Heart disease is the leading cause of morbidity for both men and women, accounting for nearly 1 in 4 deaths. Consequently, there is an increasing need for strategies to generate human cardiomyocytes that are suitable for studies to benefit our understanding and care for patients with heart disease, including cardiotoxicity testing, drug target identification, and the development of personalized treatment strategies. Using modern differentiation protocols, human pluripotent stem cells (hPSC) are a renewable source for the rapid and large-scale production of cardiomyocytes (hPSC-CM). However, outstanding challenges in the generation of hSPC-CM populations optimal for research and clinical applications include the difficulty in producing pure cultures of cardiomyocytes of a specific subtype and maturation stage. To overcome these limitations, a clinically relevant system that does not require genetic modifications to identify and isolate cardiomyocytes with defined functional properties is needed. Informative cell surface proteins and affinity reagents (e.g. monoclonal antibodies) that permit selection of in vitro derived cells at specific stages of differentiation with known functional properties represent a clinically viable solution to these problems. Analogous to what has been accomplished in the hematopoietic stem cell system, we hypothesize that cell surface proteins can be used to identify and select specific cell types within the context of cardiomyocyte differentiation. In support of our goals, we have used an innovative mass spectrometry approach that enables capture and identification of extracellular domains of cell surface proteins to identify >1300 surface proteins on hPSC-CM. Among these is a novel protein, novel cell surface protein (NCSP), that is robustly expressed in human heart. Phylogenetic analyses indicate NCSP emerged in species with four functional heart chambers and, despite having no predicted structural or functional domains, it?s sequence is highly conserved. We have generated novel anti-NCSP antibodies against unique epitopes present on the extracellular domain of NCSP and applied them to specifically detect it on cardiomyocytes both in vitro and in vivo. Building on these preliminary data, we hypothesize that NCSP is an authentic cardiomyocyte cell surface marker that can be used to identify and sort live cells and has a significant cardiomyocyte function. There are two specific Aims to test this hypothesis:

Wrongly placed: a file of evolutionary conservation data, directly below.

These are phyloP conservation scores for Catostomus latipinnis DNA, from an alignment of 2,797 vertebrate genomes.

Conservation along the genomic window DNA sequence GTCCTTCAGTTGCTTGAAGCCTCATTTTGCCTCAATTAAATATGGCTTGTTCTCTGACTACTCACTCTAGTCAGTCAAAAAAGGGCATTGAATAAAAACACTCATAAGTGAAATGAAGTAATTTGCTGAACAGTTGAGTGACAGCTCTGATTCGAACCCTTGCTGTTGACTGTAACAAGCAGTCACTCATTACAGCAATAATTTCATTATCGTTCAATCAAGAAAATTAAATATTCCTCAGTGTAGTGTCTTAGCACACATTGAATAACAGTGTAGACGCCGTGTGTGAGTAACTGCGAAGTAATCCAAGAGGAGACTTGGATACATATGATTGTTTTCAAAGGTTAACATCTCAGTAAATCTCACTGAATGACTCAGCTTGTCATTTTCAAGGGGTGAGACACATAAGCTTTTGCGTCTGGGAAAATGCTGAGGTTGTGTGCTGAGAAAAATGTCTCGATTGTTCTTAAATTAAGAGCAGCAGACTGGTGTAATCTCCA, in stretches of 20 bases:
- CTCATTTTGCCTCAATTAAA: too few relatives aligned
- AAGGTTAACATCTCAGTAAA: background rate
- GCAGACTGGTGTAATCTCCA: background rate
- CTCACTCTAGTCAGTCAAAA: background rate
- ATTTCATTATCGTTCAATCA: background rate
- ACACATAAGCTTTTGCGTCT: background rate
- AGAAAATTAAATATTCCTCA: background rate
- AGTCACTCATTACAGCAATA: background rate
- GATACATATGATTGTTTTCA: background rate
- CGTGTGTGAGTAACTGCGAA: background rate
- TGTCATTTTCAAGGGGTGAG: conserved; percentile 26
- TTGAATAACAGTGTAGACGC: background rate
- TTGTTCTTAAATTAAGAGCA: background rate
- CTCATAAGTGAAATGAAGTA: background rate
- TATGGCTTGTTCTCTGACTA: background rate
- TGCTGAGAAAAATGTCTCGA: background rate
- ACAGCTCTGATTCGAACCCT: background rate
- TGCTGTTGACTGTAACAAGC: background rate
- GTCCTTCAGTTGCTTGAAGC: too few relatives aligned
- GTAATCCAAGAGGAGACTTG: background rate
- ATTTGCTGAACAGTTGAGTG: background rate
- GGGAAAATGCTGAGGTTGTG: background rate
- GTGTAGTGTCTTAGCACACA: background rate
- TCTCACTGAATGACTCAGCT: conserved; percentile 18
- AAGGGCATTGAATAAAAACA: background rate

(Aim 1) To test the hypothesis that NCSP is a hPSC- CM cell surface marker which can be used to specifically identify and sort live cardiomyocytes.
(Aim 2) To test the hypothesis that NCSP is required for the proper function of hPSC derived cardiomyocytes. Overall, the proposed studies will focus on understanding this in the context of cardiomycyte biology and will define the utility of novel monoclonal antibodies for immunophenotyping. More specifically, we will assess the utility of the antibodies for specifically identifying cardiomyocytes in vitro, will determine if this novel protein is required for in vitro differentiation.

Public Health Relevance

The methods for generation of human cardiomyocytes for research and clinical applications currently lack the ability to produce homogenous cultures of a specific functional phenotype. Our research focuses on a novel cardiomyocyte surface protein that may offer utility for phenotyping and sorting of live human cardiomyocytes from pluripotent stem cell differentiation cultures. Outcomes from these studies will provide information about a novel cardiomyocyte surface protein and further the ability of the field to produce highly specified cultures of cardiomyocytes.

National Institute of Health (NIH)
National Heart, Lung, and Blood Institute (NHLBI)
Predoctoral Individual National Research Service Award (F31)
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Special Emphasis Panel (ZRG1)
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Huang, Li-Shin
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Medical College of Wisconsin
Schools of Medicine
United States
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Moehring, Francie; Waas, Matthew; Keppel, Theodore R et al. (2018) Quantitative Top-Down Mass Spectrometry Identifies Proteoforms Differentially Released during Mechanical Stimulation of Mouse Skin. J Proteome Res 17:2635-2648